Once the characters are done horsing around it’s time for a proper battle to get going. There were only a few unit types to take control of in the first stage, but Kazdal revealed that the final game will contain quite a few more. After racking his brain for a moment, the studio’s CEO was eventually able to say with certainty that there are 11 or 12 total varieties that will be unlocked throughout Skulls‘ 20 single-player maps.
Getting back to the opening level, the objective was simply to wipe out all the enemies on the screen without losing Akamoto on the battlefield. A reckless approach to combat cost him his life during my first attempt and it was game over. Learning from my foolishness, I kept the dead warlord in the back the next time around or positioned him right on top of the other units, which created a nice little buff.
I rolled right through the enemy the second time around (go me) by leaning heavily on my lone archer and a melee unit powered-up to demon form. The shogun stayed safe and still got in a kill or two of his own. His power will tempt players to take him on the offensive, but, as previously mentioned, he must be used wisely or the match will end. Although a few stages will have other goals, the main point of most levels is to protect the life of your own shogun and kill the other team’s.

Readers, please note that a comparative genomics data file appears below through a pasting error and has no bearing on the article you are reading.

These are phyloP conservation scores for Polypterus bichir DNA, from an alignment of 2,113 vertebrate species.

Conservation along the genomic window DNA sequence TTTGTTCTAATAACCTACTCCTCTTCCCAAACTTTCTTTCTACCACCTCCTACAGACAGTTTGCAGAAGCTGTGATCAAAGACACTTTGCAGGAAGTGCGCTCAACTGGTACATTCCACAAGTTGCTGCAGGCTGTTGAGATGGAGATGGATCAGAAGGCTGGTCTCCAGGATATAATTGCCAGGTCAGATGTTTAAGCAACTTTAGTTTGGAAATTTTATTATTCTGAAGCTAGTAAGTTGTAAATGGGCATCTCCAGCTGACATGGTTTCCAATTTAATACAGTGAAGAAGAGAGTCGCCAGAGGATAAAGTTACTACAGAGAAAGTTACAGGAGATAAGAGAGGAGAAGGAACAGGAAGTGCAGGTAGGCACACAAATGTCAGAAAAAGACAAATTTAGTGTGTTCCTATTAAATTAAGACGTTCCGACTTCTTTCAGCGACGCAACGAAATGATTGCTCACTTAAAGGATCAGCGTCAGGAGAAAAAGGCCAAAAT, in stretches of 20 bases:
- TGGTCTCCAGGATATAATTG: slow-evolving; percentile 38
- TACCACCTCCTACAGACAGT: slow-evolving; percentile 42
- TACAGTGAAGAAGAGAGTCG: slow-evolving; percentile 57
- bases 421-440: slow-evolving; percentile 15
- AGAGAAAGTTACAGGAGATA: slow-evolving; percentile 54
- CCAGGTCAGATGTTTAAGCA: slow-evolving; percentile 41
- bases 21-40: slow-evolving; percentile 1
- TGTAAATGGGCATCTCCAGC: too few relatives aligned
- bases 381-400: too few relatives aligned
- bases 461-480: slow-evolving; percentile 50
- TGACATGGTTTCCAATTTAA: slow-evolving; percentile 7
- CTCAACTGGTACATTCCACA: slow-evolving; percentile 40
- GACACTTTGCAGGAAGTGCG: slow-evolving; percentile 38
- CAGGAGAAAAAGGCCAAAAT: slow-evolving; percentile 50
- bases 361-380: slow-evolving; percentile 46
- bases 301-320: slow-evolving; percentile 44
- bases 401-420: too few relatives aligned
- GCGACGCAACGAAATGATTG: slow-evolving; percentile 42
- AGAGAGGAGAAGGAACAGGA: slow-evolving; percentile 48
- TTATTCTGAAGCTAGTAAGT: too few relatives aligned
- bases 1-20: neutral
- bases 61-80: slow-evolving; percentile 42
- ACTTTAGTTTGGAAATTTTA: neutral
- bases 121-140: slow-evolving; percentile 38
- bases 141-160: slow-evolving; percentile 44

That means gamers will need to pay close attentino to the general’s life meter. His meter is clearly displayed on a flags being carried around, as with all units. The flags flash before attacks are finalized to show how much damage a successful hit will dish out, allowing for another layer of strategy when it comes to what foe to target when. It’s a fantastic design choice that allows players to easily manage health without cluttering up the screen. They blend in as part of the character design but stick out just enough for easy visibility.
Health can be regained by having units devour the namesake skulls of fallen enemies. Have one unit consume a trio of them and he’ll power up and take on a demon form. The resulting dynamic will often force players to strategize a bit and consider whether it is more beneficial to heal a unit on the brink of death or beef up another one that already has eaten a skull or two. Competent management of the mechanic will keep smart players alive in situations that might prove perilous for others.